A group of researchers with CSIRO’s Data61, the digital innovation arm of Australia’s national science agency, have been working on a system for run time detection of trojan attacks on deep neural network models.
Although it has yet to be tested in the text and voice domain, their system is highly effective when it comes to spotting trojan attacks on DNN-based computer vision applications.
What are deep neural networks?
Artificial neural networks (ANNs) are computational models based on a large collection of artificial neurons, i.e., mathematical functions that perform functions similar to those performed by brain neurons. They were initially intended to mimic the way a human brain solves problems but, over time, they began being used to perform specific tasks.
Deep neural networks (DNNs) are artificial neural networks with multiple hidden layers between the input layer and output layers.
Artificial neural networks are used within machine learning. They are a framework that allows machine learning algorithms to work together and process complex data inputs. They don’t have to be “programmed” for tasks: they are trained through input examples (datasets). That also means that they will be as good (or bad) as the data they are trained with.
The danger: Manipulated datasets
“Machine learning models are increasingly deployed to make decisions on our behalf on various (mission-critical) tasks such as computer vision, disease diagnosis, financial fraud detection, defend against malware and cyber-attacks, access control, surveillance and so on. However, the safety of ML system deployments has now become a realistic security concern,” the researchers noted.
“In particular, ML models are often trained on data from potentially untrustworthy sources. This provides adversaries with opportunities to manipulate training datasets by inserting carefully crafted samples. Recent work has shown that this type insidious poisoning attacks allows adversaries to insert backdoors or trojans into the model.”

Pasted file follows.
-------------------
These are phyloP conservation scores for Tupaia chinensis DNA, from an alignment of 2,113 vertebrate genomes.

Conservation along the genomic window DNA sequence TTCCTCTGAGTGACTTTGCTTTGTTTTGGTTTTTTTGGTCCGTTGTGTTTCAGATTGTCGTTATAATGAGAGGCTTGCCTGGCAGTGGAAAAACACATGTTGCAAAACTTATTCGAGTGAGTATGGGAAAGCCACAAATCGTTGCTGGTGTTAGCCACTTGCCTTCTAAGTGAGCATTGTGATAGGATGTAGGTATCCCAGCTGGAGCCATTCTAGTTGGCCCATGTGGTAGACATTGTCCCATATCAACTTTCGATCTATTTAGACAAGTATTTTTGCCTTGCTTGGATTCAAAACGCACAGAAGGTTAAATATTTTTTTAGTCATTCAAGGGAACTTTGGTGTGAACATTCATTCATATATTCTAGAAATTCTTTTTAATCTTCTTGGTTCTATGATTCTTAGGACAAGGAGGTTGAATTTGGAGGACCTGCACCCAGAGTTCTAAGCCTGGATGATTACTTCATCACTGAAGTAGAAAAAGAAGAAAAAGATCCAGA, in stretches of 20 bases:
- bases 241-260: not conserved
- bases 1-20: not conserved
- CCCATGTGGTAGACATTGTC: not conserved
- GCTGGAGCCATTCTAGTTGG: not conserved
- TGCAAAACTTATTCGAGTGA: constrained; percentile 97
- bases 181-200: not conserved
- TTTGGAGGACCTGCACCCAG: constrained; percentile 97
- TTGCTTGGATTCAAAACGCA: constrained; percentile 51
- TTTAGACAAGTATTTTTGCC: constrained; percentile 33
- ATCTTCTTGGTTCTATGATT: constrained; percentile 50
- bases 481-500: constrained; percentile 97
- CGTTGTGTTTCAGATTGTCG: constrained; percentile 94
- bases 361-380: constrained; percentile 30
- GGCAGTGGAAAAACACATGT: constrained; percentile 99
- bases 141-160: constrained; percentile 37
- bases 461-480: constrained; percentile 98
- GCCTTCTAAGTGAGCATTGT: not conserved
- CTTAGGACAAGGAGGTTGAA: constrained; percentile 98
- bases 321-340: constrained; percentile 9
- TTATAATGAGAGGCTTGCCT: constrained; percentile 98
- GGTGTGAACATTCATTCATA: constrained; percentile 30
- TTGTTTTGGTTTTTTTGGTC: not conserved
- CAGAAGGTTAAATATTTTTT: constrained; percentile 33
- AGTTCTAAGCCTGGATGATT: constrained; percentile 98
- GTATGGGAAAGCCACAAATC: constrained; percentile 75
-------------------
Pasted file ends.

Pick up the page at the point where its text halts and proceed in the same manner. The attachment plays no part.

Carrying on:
Poisoned datasets can lead to serious adverse consequences, as explained in this recent announcement by the Intelligence Advanced Research Projects Activity (IARPA), which will soon begin seeking innovative solutions for the detection of Trojans in AI.
The researchers’ solution
The researchers developed STRIP (STRong Intentional Perturbation) to detect run-time Trojan attacks on vision systems.
“One distinctive feature of trojan attacks on vision systems is that they are physically realizable. In other words, the attack method is simple, highly effective and robust and easy to realize by, for example, placing a trigger on an object within a visual scene,” they explained.
Even though triggers can usually be easily spotted by humans, ML models will have trouble detecting them.
STRIP works by adding strong perturbations into an input fed into the ML model to detect trojaned inputs.
“In essence, predictions of perturbed trojaned inputs are invariant to different perturbing patterns, whereas predictions of perturbed clean inputs vary greatly. In this context, we introduce an entropy measure to express this prediction randomness. Consequently, a trojaned input, that always exhibits low entropy, and clean input, that always exhibits high entropy, can be easily and clearly distinguished,” they noted.
They validated the STRIP detection method on two commonly used public datasets, but noted that it will have to be evaluated on potential upcoming variants of trojan attacks.
It also remains to be seen whether it will applicable and work as well in the text and voice domain.